[The Presidential Blog] 10 things Aso Rock wants you to know about the 2017 Budget

When the Federal Government started to take this digital communications business very seriously, we did not take them too seriously. We were plagued by the peculiar Nigerianess that takes one to new heights of cynicism.

For that, we apologise. Like who knew the day would come for us to have access to several Medium accounts run by Aso Rock, the Acting president and several ministries in addition to a periodic Villa Newsletter and Go-know-how-many Twitter accounts.

And they are all functional too. For example, after the budget signing and before the back and forth between Presidency and the House of Representatives over who can add what to the budget, Aso Rock had quickly shared these 10 things you should know about the 2017 budget:

1. The 2017 Budget Preparation process was a much more efficient process than the 2016 process. There was also less acrimony regarding it, between the Executive and Legislature.

2. The 2017 Budget was collated using — for the first time ever — a web-based application developed by the Budget Office of the Federation (BOF). Instead of the traditional method of hard copy submissions of budget proposals, Ministries, Departments and Agencies were asked to upload their proposals to the new budget preparation portal, resulting in a more efficient and transparent preparation process.

3. More than 4,000 staff of the MDAs were specially trained to use the new application, across multiple locations nationwide. To support the deployment of the budget portal, the Budget Office set up a Helpdesk, accessible by telephone and email, for authorised users.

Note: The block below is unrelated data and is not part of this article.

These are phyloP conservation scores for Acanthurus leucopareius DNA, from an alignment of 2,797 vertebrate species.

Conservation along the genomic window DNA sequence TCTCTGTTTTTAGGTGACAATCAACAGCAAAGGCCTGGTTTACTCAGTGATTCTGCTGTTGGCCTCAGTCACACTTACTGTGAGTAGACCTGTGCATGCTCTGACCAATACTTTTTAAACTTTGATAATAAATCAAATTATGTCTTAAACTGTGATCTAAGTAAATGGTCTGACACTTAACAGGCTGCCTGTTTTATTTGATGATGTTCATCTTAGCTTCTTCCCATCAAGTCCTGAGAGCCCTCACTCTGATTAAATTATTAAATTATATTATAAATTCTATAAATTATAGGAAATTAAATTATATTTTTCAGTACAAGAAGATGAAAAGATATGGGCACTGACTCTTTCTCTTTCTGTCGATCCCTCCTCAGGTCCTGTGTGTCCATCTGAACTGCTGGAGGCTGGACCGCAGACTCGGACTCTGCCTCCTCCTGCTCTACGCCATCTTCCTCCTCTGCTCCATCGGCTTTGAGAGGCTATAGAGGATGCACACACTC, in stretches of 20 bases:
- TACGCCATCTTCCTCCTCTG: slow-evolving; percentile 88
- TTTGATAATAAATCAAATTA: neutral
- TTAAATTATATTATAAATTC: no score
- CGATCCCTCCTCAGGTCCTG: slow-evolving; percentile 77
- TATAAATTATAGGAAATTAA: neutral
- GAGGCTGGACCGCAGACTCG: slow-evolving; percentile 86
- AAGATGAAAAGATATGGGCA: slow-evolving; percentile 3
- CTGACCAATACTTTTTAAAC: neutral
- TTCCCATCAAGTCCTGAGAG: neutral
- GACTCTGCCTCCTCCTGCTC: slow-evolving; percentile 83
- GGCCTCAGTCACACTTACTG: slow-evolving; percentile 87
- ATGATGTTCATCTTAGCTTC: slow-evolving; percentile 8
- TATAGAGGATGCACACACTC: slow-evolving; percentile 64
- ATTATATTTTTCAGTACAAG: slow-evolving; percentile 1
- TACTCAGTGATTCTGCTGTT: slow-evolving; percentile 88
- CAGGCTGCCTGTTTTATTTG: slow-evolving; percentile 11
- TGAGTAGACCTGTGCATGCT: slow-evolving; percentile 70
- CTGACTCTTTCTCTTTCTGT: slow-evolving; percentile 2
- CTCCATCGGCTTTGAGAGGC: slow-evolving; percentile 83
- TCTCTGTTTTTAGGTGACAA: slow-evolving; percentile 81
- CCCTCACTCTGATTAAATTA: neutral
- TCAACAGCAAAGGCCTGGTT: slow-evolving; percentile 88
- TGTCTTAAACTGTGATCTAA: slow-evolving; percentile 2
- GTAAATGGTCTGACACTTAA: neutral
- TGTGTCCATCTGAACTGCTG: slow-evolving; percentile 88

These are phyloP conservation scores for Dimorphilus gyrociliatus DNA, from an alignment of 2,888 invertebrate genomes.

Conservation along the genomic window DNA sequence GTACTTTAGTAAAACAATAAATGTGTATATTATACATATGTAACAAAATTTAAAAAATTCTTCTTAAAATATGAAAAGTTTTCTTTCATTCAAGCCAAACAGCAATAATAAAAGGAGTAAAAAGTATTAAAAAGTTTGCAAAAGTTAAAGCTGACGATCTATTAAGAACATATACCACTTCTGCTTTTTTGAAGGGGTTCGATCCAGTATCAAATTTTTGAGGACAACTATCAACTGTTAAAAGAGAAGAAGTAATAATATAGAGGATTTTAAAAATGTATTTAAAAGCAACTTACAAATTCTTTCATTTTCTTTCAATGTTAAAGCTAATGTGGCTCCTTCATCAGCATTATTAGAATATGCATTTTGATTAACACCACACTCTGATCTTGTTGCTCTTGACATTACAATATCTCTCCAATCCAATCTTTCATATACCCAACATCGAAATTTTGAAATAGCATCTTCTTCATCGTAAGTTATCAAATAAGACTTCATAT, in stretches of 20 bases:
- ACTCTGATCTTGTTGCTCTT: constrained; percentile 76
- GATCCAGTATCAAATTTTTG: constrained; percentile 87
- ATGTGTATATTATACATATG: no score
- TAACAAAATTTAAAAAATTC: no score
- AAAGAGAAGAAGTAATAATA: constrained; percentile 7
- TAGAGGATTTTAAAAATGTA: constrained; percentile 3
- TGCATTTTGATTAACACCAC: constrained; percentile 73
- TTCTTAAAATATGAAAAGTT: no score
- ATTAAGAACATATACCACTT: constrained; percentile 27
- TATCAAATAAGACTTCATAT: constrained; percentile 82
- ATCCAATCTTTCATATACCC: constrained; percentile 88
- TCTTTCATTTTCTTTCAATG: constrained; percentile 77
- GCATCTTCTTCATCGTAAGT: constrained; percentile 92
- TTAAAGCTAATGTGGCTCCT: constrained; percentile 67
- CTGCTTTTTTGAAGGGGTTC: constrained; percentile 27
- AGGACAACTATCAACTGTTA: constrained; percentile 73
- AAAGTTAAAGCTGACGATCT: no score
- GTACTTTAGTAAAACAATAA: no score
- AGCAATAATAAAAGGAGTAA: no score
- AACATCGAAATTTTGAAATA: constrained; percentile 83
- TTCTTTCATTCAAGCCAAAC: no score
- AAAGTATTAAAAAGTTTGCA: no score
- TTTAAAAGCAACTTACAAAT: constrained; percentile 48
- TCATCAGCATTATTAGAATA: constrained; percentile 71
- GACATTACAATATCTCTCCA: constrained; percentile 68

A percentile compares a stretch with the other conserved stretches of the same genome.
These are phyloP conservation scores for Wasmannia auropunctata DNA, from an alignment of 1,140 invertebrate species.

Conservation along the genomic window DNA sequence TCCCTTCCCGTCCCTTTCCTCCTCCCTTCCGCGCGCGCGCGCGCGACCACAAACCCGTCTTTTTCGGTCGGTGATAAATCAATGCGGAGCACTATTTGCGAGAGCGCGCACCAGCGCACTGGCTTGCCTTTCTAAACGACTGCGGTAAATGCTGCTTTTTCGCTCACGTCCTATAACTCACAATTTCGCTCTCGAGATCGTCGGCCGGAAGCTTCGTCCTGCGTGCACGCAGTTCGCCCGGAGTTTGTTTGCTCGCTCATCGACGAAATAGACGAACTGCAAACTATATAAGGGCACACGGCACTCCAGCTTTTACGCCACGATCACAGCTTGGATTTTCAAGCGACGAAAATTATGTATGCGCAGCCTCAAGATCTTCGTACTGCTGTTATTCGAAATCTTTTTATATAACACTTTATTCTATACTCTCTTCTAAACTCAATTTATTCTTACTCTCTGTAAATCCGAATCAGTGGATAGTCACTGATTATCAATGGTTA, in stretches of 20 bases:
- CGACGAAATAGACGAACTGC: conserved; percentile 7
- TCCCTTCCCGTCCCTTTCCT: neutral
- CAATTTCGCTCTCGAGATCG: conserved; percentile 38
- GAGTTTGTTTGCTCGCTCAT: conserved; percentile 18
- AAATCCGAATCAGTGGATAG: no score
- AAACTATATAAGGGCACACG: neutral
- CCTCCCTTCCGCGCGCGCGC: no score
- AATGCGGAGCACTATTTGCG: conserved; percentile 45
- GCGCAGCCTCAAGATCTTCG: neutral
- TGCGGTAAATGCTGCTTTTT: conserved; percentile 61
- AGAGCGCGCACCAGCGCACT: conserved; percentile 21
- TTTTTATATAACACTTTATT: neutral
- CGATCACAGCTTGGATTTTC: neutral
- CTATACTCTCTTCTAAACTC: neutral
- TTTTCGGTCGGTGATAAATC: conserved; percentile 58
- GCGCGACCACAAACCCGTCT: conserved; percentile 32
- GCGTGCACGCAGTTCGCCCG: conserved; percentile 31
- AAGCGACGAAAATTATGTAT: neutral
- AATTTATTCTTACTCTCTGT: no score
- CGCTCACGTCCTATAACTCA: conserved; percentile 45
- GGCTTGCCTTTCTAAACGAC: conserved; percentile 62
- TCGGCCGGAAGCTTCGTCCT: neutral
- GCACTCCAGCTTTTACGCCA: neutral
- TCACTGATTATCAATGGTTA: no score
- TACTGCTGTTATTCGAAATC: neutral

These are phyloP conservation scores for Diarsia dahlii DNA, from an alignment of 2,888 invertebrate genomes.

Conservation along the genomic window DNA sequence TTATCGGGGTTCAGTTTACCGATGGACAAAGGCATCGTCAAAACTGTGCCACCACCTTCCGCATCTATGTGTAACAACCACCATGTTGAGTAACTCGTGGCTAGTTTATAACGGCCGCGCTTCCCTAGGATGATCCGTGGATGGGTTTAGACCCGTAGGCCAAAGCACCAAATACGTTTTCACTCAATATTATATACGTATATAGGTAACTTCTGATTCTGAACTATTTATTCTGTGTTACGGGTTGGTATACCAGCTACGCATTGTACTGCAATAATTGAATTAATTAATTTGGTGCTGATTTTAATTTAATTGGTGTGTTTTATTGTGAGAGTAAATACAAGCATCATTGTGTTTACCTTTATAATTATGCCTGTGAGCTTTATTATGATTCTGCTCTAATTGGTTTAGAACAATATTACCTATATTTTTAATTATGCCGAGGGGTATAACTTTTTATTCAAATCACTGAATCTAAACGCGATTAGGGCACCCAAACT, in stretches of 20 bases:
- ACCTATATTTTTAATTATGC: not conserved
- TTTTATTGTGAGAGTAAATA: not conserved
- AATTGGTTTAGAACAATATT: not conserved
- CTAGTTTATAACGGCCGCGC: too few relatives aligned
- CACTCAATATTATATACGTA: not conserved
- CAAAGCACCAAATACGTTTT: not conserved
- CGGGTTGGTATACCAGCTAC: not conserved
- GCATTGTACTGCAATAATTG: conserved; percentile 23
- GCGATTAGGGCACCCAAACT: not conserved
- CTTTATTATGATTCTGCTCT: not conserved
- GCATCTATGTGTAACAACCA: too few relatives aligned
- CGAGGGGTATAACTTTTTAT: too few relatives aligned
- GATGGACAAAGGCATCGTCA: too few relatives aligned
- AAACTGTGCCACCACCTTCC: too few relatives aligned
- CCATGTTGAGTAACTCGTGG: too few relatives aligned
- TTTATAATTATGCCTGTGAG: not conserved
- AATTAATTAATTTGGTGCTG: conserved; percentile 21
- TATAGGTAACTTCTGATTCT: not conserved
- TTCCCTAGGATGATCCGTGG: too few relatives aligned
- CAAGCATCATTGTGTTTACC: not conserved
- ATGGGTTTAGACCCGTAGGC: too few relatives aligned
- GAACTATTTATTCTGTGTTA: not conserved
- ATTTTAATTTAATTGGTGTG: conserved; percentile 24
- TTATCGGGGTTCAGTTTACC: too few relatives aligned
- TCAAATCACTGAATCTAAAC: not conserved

4. President Buhari presented the 2017 Budget Speech to a Joint Session of the National Assembly on December 14, 2016.

5. The National Assembly passed the Budget on May 11, 2017, five months after it was submitted by President Buhari.

6. The next step, which should have been the signing of the Budget by the Executive, was delayed because of disagreements regarding some alterations the National Assembly made to the submitted document — for example the National Assembly reduced proposed budgets for a number of critical infrastructure projects (the standard gauge railway projects, the Mambilla Power Project, the Second Niger Bridge, the Lagos–Ibadan Expressway etc), and applied the difference to fund some new projects introduced by the legislators.

7. What followed were four weeks of painstaking engagement between Executive and Legislature, to resolve the differences.

8. The conclusion of the engagement/negotiations is that all the funds removed by the National Assembly from those critical infrastructure projects will be restored during the course of the budget year. The leadership of the National Assembly has assured the Executive that this will be done, through a process known as ‘Virement.’

9. The Executive and the National Assembly have reached an agreement to return the Federal Government to a January–December budget calendar, starting from the 2018 budget. To ensure this happens the Executive has committed to submitting the 2018 budget to the National Assembly by October 2017, and on its part the Assembly has committed to passing the budget into law before the end of 2017.

10. Budget Highlights:

Oil price: $44.5 per barrel

Daily Production: 2.2m barrels per day

Exchange Rate: US$1 = N305

a. Total expenditure of N7.441 trillion, comprising N5.08 trillion in revenues and a projected deficit of N2.36 trillion which will largely be financed by borrowing. (The 7.441 trillion is 143 billion Naira more than the original amount proposed by the Executive when President Buhari submitted the Budget in December 2016)

b. N2.18 trillion for capital expenditure (principally infrastructure).

c. More than N700 billion for investments in roads, rail, ports, power and housing projects

d. N46 billion for Special Economic Zone Projects to be set up in each geopolitical zone

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